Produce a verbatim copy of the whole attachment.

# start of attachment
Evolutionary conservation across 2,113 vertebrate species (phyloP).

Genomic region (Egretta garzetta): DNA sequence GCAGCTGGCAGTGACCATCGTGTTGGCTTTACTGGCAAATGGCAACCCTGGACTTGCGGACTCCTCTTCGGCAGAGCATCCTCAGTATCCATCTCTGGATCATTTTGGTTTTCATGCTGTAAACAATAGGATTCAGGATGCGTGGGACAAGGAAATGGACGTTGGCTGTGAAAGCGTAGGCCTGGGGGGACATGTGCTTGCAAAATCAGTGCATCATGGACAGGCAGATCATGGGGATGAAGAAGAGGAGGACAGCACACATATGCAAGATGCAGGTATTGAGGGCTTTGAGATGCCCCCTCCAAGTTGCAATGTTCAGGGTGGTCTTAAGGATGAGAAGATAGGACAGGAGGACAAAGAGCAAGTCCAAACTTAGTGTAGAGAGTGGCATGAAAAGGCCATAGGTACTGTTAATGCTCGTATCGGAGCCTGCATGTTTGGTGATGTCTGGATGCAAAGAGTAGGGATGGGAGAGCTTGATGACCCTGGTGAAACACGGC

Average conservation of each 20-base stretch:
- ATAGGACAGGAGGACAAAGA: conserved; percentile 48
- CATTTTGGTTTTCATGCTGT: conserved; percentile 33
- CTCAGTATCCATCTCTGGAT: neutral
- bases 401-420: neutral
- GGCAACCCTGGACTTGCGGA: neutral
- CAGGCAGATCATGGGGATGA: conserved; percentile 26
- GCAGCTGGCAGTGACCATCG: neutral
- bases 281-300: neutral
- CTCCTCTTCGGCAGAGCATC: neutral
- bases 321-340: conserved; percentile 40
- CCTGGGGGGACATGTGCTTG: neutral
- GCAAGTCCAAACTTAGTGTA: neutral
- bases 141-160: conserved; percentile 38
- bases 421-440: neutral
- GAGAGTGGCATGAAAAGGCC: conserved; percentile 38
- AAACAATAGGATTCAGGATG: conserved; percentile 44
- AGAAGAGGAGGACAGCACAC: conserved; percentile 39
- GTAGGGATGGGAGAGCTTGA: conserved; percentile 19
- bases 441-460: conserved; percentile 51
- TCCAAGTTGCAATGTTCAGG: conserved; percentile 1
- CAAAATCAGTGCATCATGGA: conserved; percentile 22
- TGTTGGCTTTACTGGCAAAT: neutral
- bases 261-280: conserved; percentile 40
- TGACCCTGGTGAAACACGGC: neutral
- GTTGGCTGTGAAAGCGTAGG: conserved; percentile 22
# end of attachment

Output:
Evolutionary conservation across 2,113 vertebrate species (phyloP).

Genomic region (Egretta garzetta): DNA sequence GCAGCTGGCAGTGACCATCGTGTTGGCTTTACTGGCAAATGGCAACCCTGGACTTGCGGACTCCTCTTCGGCAGAGCATCCTCAGTATCCATCTCTGGATCATTTTGGTTTTCATGCTGTAAACAATAGGATTCAGGATGCGTGGGACAAGGAAATGGACGTTGGCTGTGAAAGCGTAGGCCTGGGGGGACATGTGCTTGCAAAATCAGTGCATCATGGACAGGCAGATCATGGGGATGAAGAAGAGGAGGACAGCACACATATGCAAGATGCAGGTATTGAGGGCTTTGAGATGCCCCCTCCAAGTTGCAATGTTCAGGGTGGTCTTAAGGATGAGAAGATAGGACAGGAGGACAAAGAGCAAGTCCAAACTTAGTGTAGAGAGTGGCATGAAAAGGCCATAGGTACTGTTAATGCTCGTATCGGAGCCTGCATGTTTGGTGATGTCTGGATGCAAAGAGTAGGGATGGGAGAGCTTGATGACCCTGGTGAAACACGGC

Average conservation of each 20-base stretch:
- ATAGGACAGGAGGACAAAGA: conserved; percentile 48
- CATTTTGGTTTTCATGCTGT: conserved; percentile 33
- CTCAGTATCCATCTCTGGAT: neutral
- bases 401-420: neutral
- GGCAACCCTGGACTTGCGGA: neutral
- CAGGCAGATCATGGGGATGA: conserved; percentile 26
- GCAGCTGGCAGTGACCATCG: neutral
- bases 281-300: neutral
- CTCCTCTTCGGCAGAGCATC: neutral
- bases 321-340: conserved; percentile 40
- CCTGGGGGGACATGTGCTTG: neutral
- GCAAGTCCAAACTTAGTGTA: neutral
- bases 141-160: conserved; percentile 38
- bases 421-440: neutral
- GAGAGTGGCATGAAAAGGCC: conserved; percentile 38
- AAACAATAGGATTCAGGATG: conserved; percentile 44
- AGAAGAGGAGGACAGCACAC: conserved; percentile 39
- GTAGGGATGGGAGAGCTTGA: conserved; percentile 19
- bases 441-460: conserved; percentile 51
- TCCAAGTTGCAATGTTCAGG: conserved; percentile 1
- CAAAATCAGTGCATCATGGA: conserved; percentile 22
- TGTTGGCTTTACTGGCAAAT: neutral
- bases 261-280: conserved; percentile 40
- TGACCCTGGTGAAACACGGC: neutral
- GTTGGCTGTGAAAGCGTAGG: conserved; percentile 22